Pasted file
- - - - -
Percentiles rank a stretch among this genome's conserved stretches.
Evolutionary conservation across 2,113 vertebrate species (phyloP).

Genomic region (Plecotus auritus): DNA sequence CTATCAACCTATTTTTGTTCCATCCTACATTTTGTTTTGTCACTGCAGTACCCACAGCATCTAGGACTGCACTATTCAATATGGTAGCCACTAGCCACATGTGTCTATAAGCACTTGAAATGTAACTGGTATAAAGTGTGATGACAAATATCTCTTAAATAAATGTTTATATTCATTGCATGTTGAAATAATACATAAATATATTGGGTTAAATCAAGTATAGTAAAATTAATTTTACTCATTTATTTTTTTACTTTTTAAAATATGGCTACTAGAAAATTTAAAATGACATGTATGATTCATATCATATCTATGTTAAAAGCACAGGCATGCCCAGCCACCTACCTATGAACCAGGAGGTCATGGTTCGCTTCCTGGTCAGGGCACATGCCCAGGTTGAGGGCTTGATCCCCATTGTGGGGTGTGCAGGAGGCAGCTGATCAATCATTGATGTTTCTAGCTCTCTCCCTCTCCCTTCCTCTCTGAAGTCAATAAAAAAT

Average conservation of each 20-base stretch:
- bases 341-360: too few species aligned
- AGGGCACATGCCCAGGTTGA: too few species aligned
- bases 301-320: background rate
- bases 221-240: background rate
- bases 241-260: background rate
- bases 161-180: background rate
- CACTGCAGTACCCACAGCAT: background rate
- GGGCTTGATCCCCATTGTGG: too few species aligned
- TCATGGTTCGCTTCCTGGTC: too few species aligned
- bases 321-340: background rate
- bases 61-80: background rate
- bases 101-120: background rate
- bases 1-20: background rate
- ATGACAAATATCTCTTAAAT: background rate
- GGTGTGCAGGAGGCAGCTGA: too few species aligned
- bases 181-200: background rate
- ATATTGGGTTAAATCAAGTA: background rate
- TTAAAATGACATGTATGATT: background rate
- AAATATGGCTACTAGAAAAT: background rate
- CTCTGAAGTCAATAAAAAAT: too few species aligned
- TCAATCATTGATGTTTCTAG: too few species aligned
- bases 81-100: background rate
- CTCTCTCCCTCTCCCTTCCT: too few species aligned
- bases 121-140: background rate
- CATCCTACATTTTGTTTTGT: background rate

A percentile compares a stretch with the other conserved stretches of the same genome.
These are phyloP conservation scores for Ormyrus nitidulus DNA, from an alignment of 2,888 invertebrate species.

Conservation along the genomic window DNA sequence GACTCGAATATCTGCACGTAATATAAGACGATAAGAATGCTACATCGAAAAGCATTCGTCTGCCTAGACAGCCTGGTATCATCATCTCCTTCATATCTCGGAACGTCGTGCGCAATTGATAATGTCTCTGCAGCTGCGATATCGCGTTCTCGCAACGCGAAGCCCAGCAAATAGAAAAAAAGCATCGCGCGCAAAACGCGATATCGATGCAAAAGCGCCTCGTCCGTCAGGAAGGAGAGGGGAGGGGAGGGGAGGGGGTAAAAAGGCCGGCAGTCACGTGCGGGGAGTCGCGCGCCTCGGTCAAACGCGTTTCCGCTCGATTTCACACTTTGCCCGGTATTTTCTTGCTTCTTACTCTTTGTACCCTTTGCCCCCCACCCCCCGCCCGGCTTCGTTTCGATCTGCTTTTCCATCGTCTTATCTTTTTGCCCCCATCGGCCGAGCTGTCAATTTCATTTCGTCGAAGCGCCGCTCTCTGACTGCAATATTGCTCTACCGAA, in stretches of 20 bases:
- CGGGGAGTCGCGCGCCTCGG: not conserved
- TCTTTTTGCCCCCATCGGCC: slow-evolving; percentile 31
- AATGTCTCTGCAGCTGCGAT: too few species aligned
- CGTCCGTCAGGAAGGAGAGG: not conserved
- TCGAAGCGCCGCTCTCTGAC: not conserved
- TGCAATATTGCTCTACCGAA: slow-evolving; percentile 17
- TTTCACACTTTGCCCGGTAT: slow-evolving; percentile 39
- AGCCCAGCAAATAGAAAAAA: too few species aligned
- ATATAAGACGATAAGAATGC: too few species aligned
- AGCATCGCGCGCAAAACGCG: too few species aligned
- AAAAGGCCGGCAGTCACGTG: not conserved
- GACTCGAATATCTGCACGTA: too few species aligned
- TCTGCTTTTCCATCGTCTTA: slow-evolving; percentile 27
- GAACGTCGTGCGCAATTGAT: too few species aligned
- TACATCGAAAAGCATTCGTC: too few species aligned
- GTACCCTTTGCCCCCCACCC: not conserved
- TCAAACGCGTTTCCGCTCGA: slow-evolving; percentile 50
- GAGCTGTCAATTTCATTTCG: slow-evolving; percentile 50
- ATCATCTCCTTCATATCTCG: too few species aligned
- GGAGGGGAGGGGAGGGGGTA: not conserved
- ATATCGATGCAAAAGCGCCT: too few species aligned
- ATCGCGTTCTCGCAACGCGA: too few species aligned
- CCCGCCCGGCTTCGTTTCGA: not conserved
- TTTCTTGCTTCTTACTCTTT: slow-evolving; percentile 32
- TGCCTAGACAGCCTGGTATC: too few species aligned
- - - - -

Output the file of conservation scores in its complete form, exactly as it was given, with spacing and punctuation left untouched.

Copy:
Percentiles rank a stretch among this genome's conserved stretches.
Evolutionary conservation across 2,113 vertebrate species (phyloP).

Genomic region (Plecotus auritus): DNA sequence CTATCAACCTATTTTTGTTCCATCCTACATTTTGTTTTGTCACTGCAGTACCCACAGCATCTAGGACTGCACTATTCAATATGGTAGCCACTAGCCACATGTGTCTATAAGCACTTGAAATGTAACTGGTATAAAGTGTGATGACAAATATCTCTTAAATAAATGTTTATATTCATTGCATGTTGAAATAATACATAAATATATTGGGTTAAATCAAGTATAGTAAAATTAATTTTACTCATTTATTTTTTTACTTTTTAAAATATGGCTACTAGAAAATTTAAAATGACATGTATGATTCATATCATATCTATGTTAAAAGCACAGGCATGCCCAGCCACCTACCTATGAACCAGGAGGTCATGGTTCGCTTCCTGGTCAGGGCACATGCCCAGGTTGAGGGCTTGATCCCCATTGTGGGGTGTGCAGGAGGCAGCTGATCAATCATTGATGTTTCTAGCTCTCTCCCTCTCCCTTCCTCTCTGAAGTCAATAAAAAAT

Average conservation of each 20-base stretch:
- bases 341-360: too few species aligned
- AGGGCACATGCCCAGGTTGA: too few species aligned
- bases 301-320: background rate
- bases 221-240: background rate
- bases 241-260: background rate
- bases 161-180: background rate
- CACTGCAGTACCCACAGCAT: background rate
- GGGCTTGATCCCCATTGTGG: too few species aligned
- TCATGGTTCGCTTCCTGGTC: too few species aligned
- bases 321-340: background rate
- bases 61-80: background rate
- bases 101-120: background rate
- bases 1-20: background rate
- ATGACAAATATCTCTTAAAT: background rate
- GGTGTGCAGGAGGCAGCTGA: too few species aligned
- bases 181-200: background rate
- ATATTGGGTTAAATCAAGTA: background rate
- TTAAAATGACATGTATGATT: background rate
- AAATATGGCTACTAGAAAAT: background rate
- CTCTGAAGTCAATAAAAAAT: too few species aligned
- TCAATCATTGATGTTTCTAG: too few species aligned
- bases 81-100: background rate
- CTCTCTCCCTCTCCCTTCCT: too few species aligned
- bases 121-140: background rate
- CATCCTACATTTTGTTTTGT: background rate

A percentile compares a stretch with the other conserved stretches of the same genome.
These are phyloP conservation scores for Ormyrus nitidulus DNA, from an alignment of 2,888 invertebrate species.

Conservation along the genomic window DNA sequence GACTCGAATATCTGCACGTAATATAAGACGATAAGAATGCTACATCGAAAAGCATTCGTCTGCCTAGACAGCCTGGTATCATCATCTCCTTCATATCTCGGAACGTCGTGCGCAATTGATAATGTCTCTGCAGCTGCGATATCGCGTTCTCGCAACGCGAAGCCCAGCAAATAGAAAAAAAGCATCGCGCGCAAAACGCGATATCGATGCAAAAGCGCCTCGTCCGTCAGGAAGGAGAGGGGAGGGGAGGGGAGGGGGTAAAAAGGCCGGCAGTCACGTGCGGGGAGTCGCGCGCCTCGGTCAAACGCGTTTCCGCTCGATTTCACACTTTGCCCGGTATTTTCTTGCTTCTTACTCTTTGTACCCTTTGCCCCCCACCCCCCGCCCGGCTTCGTTTCGATCTGCTTTTCCATCGTCTTATCTTTTTGCCCCCATCGGCCGAGCTGTCAATTTCATTTCGTCGAAGCGCCGCTCTCTGACTGCAATATTGCTCTACCGAA, in stretches of 20 bases:
- CGGGGAGTCGCGCGCCTCGG: not conserved
- TCTTTTTGCCCCCATCGGCC: slow-evolving; percentile 31
- AATGTCTCTGCAGCTGCGAT: too few species aligned
- CGTCCGTCAGGAAGGAGAGG: not conserved
- TCGAAGCGCCGCTCTCTGAC: not conserved
- TGCAATATTGCTCTACCGAA: slow-evolving; percentile 17
- TTTCACACTTTGCCCGGTAT: slow-evolving; percentile 39
- AGCCCAGCAAATAGAAAAAA: too few species aligned
- ATATAAGACGATAAGAATGC: too few species aligned
- AGCATCGCGCGCAAAACGCG: too few species aligned
- AAAAGGCCGGCAGTCACGTG: not conserved
- GACTCGAATATCTGCACGTA: too few species aligned
- TCTGCTTTTCCATCGTCTTA: slow-evolving; percentile 27
- GAACGTCGTGCGCAATTGAT: too few species aligned
- TACATCGAAAAGCATTCGTC: too few species aligned
- GTACCCTTTGCCCCCCACCC: not conserved
- TCAAACGCGTTTCCGCTCGA: slow-evolving; percentile 50
- GAGCTGTCAATTTCATTTCG: slow-evolving; percentile 50
- ATCATCTCCTTCATATCTCG: too few species aligned
- GGAGGGGAGGGGAGGGGGTA: not conserved
- ATATCGATGCAAAAGCGCCT: too few species aligned
- ATCGCGTTCTCGCAACGCGA: too few species aligned
- CCCGCCCGGCTTCGTTTCGA: not conserved
- TTTCTTGCTTCTTACTCTTT: slow-evolving; percentile 32
- TGCCTAGACAGCCTGGTATC: too few species aligned